Research commissioned by: International Transport Forum
Why did we select this research?
This report explores the potential outcomes of the eventual use of self-driving cars shared by potential users, which would represent a radical change in the current mobility system at urban level.
A TaxiBot system (self-driving cars that can be shared simultaneously by several passengers ) with high-capacity public transport will result in 6% more car-kilometres travelled than today, because these services would have to replace not only those provided by private cars and traditional taxis but also all those provided by buses.
A TaxiBot system with high-capacity public transport will result in 6% more car-kilometres travelled than today, because these services would have to replace not only those provided by private cars and traditional taxis but also all those provided by bus.
In all cases examined, self-driving fleets completely remove the need for on-street parking. This is a significant amount of space, equivalent to 210 football fields or nearly 20% of the kerb-to-kerb street space in our model city. Additionally, up to 80% of off-street parking could be removed, generating new opportunities for alternative uses of this valuable space.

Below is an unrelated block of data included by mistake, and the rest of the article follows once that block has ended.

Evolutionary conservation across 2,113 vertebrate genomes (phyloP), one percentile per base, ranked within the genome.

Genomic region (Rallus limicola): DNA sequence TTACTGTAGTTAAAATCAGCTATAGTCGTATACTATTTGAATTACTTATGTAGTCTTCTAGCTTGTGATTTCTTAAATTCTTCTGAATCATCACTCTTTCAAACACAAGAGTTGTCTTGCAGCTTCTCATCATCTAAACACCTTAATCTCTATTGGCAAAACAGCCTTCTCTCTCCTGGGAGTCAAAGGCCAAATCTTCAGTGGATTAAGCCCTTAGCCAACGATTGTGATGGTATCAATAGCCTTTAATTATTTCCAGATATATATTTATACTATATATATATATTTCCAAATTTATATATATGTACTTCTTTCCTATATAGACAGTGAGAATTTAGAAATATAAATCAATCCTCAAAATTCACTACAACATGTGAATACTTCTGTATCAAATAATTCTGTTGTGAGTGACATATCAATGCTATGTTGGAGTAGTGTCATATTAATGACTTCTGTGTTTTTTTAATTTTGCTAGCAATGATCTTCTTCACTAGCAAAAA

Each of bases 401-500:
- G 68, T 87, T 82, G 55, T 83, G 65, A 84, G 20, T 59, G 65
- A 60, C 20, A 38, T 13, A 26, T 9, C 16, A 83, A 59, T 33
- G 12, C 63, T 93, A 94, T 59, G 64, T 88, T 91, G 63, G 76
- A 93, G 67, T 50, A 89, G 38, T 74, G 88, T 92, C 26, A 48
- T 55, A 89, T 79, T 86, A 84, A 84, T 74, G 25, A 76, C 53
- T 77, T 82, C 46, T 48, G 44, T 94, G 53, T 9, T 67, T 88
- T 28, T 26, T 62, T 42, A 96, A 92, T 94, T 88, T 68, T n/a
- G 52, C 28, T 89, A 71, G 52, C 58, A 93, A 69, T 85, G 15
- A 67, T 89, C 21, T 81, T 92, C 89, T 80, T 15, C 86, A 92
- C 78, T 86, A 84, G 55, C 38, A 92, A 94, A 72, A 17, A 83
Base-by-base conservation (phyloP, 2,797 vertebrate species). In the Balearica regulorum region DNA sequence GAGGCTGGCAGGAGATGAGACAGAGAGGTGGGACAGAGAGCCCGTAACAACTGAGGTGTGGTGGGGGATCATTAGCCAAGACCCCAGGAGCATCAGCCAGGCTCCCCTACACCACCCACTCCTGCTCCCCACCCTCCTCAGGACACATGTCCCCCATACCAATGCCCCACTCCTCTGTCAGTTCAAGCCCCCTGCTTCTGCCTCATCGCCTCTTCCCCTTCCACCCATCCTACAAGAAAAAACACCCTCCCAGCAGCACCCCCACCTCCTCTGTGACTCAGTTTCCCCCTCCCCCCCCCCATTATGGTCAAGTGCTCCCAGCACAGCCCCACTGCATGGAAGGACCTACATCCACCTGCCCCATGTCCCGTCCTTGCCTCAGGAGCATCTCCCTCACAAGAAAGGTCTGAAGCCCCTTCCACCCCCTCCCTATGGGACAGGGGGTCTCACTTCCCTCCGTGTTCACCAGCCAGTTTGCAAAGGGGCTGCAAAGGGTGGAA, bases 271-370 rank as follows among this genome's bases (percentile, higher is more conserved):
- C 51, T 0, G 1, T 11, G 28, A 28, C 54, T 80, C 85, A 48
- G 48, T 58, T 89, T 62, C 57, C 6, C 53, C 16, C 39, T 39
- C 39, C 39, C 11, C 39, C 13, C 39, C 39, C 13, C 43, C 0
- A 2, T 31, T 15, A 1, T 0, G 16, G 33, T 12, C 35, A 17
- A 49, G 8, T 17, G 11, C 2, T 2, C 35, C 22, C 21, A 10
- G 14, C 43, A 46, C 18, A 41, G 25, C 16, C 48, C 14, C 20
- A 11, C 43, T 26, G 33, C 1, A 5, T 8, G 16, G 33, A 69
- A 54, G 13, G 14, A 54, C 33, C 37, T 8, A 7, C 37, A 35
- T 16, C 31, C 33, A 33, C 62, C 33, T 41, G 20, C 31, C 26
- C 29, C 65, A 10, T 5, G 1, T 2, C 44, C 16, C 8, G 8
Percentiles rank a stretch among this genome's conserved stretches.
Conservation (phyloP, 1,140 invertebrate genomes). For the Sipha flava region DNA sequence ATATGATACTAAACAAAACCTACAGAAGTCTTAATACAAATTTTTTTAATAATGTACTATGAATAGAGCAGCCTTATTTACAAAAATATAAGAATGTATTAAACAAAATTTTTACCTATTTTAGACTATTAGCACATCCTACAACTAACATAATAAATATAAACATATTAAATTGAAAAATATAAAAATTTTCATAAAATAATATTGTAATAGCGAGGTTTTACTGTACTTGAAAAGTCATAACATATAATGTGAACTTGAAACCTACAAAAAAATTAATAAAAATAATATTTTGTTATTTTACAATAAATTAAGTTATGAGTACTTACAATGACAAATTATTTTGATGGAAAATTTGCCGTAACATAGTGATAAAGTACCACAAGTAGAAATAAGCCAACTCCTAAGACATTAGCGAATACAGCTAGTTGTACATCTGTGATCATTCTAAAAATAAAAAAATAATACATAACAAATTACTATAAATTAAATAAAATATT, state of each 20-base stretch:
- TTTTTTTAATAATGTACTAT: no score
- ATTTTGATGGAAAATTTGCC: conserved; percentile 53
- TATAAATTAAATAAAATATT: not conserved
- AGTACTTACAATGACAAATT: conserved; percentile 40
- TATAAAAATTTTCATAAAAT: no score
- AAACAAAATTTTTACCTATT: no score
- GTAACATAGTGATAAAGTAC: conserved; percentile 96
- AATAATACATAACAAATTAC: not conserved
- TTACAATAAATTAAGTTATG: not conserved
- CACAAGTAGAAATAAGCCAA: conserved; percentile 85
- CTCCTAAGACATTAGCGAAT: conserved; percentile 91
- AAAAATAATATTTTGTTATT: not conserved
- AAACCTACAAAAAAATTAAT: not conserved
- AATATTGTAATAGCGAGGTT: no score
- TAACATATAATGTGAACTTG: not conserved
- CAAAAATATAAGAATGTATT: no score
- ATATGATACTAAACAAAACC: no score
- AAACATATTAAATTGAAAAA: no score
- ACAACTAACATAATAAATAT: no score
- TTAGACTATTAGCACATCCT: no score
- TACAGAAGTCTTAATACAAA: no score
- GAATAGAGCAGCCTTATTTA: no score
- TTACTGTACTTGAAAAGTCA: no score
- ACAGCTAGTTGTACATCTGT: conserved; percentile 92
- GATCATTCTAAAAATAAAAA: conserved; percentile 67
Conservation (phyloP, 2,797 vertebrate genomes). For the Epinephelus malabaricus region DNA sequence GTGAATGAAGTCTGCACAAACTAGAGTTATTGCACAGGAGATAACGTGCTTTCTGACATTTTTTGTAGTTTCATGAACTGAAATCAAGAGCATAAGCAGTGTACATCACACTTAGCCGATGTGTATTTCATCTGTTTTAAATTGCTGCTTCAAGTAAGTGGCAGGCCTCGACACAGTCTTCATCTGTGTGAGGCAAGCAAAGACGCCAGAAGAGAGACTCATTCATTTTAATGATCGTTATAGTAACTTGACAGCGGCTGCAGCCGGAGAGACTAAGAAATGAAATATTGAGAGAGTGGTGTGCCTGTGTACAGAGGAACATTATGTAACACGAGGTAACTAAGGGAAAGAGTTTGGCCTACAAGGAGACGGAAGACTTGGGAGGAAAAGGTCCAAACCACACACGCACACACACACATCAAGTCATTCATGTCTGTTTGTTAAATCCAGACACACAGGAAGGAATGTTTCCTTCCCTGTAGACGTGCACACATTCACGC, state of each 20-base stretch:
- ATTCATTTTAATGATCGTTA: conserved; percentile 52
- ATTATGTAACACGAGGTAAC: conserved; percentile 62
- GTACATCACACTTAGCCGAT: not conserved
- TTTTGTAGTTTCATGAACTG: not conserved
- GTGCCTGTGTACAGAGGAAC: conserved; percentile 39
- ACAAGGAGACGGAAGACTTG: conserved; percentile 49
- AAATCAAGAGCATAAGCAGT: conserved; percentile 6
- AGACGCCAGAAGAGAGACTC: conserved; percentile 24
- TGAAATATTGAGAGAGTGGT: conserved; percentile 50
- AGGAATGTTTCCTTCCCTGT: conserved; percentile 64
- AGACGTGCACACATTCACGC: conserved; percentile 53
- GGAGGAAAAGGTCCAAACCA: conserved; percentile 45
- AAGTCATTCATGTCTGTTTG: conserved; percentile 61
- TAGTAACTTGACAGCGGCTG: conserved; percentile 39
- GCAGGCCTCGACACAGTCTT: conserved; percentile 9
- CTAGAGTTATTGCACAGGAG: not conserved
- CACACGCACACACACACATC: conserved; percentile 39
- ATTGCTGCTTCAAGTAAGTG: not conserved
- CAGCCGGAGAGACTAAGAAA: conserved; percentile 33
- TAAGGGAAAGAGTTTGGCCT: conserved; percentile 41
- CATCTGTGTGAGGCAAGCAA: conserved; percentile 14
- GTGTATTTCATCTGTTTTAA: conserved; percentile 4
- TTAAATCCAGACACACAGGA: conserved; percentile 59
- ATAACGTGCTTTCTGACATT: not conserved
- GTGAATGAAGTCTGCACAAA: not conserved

For small and medium-sized cities it is conceivable that a shared fleet of self-driving vehicles could completely obviate the need for traditional public transport. Shared self-driving car fleets will directly compete with urban taxi and public transport services, as currently organised. Such fleets might effectively become a new form of low capacity, high quality public transport. This is likely to cause significant labor issues.
In all fleet-mixing scenarios, overall vehicle travel will be higher. Also, vehicle numbers will increase in three out of four peak hour scenarios. Nonetheless, even in mixed scenarios, shared self-driving fleets could be a cost-effective alternative to traditional forms of public transport, if the impacts of additional travel are mitigated.
Retrieved from: https://www.itf-oecd.org/node/14579